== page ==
Sunday, August 31, 2008

Simplicity can be bliss

Product innovation and continual product improvement are two of the main mantras of US business. In many industries it is "improve or die".

However, product improvements and innovation for their own sake can be a strategy misstep and should be aligned with consumer desires.

Take In-N-Out Burger, for example. This western (California, Nevada, Arizona & Utah) burger chain has maintained a simple and stable menu (see picture) for many, many years and their customers love it. They offer just a few items but they do them all exceedingly well. No chicken sandwiches, roll-ups, salads or breakfast here. Just how many hamburger patties and do you want cheese? Only one size in servings of french fries, shakes and coffee.
Obviously In-N-Out does not try to be the fast food outlet for every fast food buyer. They know their customer base and focus on them.
Living in an area of the country without any In-N-Out Burger outlets, I continually get comments like "wish we had them here" from complete strangers when I wear one of my In-N-Out t-shirts.
In-N-Out keeps its customers in mind and those consumers want few (if any) changes. Such simplicity and limited product assortment is not for all firms but businesses need to take care not to innovate their products away from their customers' desires.

Friday, August 29, 2008

Don't forget current customers

New customers not the only route to increased profits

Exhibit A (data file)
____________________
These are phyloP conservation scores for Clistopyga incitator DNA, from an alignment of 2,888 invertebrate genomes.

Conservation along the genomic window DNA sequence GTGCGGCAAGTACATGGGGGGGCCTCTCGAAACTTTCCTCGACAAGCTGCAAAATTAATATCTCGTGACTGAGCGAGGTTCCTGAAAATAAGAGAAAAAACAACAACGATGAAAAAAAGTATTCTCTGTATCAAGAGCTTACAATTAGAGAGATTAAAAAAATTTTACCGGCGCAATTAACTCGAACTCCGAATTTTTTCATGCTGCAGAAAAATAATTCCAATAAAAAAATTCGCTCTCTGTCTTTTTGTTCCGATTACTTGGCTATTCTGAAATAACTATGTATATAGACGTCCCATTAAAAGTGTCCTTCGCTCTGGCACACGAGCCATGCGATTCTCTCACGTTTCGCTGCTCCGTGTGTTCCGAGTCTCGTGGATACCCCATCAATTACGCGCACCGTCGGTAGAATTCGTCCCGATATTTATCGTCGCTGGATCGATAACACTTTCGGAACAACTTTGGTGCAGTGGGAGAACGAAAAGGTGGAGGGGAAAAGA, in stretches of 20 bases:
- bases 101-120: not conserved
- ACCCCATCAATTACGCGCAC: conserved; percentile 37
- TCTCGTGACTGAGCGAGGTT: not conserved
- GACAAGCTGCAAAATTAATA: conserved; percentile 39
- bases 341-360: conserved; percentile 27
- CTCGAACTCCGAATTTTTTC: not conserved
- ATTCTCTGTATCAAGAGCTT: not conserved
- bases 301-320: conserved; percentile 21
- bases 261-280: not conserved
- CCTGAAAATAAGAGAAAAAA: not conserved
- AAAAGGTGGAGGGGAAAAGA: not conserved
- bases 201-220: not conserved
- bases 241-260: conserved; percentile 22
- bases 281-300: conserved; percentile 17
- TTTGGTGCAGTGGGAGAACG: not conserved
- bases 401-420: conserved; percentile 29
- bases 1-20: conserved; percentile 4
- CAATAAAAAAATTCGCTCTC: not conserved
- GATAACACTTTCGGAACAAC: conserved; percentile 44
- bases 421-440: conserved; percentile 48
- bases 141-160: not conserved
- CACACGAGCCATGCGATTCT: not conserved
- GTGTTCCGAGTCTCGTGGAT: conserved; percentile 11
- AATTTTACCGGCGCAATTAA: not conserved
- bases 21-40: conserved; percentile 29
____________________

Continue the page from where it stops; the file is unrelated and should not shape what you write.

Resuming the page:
While not taking anything away from the importance of new customers, current customers are often overlooked as a source of increasing sales.

How can this be? I think a major reason is that many businesses find it easier to track new customers than tracking increased sales from current customers. Businesses reward employees where data is available (i.e. attracting new customers) and, therefore, employees focus on new customers.

However, not looking at current customers as sources to increase profits is a mistake. By their very nature, current customers have an established relationship with the business... thus costs of their acquisition is lower than attracting someone that is not a customer.

An example
Dropping by a Starbucks one morning last week the sign above was prominently displayed (along with similar wording on the receipt). This "come back again later today" promotion has multiple potential benefits to the coffee chain:
  1. Starbucks increases sales by bringing traditional AM customers back in the PM.

  2. Starbucks gets the profits of the drinks ordered in the PM ($2 promotion price - actual cost associated with the drink = profit).

  3. Builds the habit of stopping by Starbucks after 2 PM even after this promotion ends.

To do
The question is how can your business attract more purchases from current customers?

Sunday, August 17, 2008

"Shoot straight" with customers

Be accurate,
.....don't overpromise.

On a recent trip I had the opportunity to eat at Pret A Manger -- a sandwich shop with locations in London and New York City. These busy eateries specialize in preparing "natural, tasty food".

One item I noticed was Pret A Manger's promise (see photo) that states:
"Just Made" organic when we can, always
preservative-free and "Just Made", of course

This product statement is straightforward and clear. It promises without overpromising -- note the "when we can" clause. From the crowds at the several locations we passed and/or ate at, it is a hit with customers.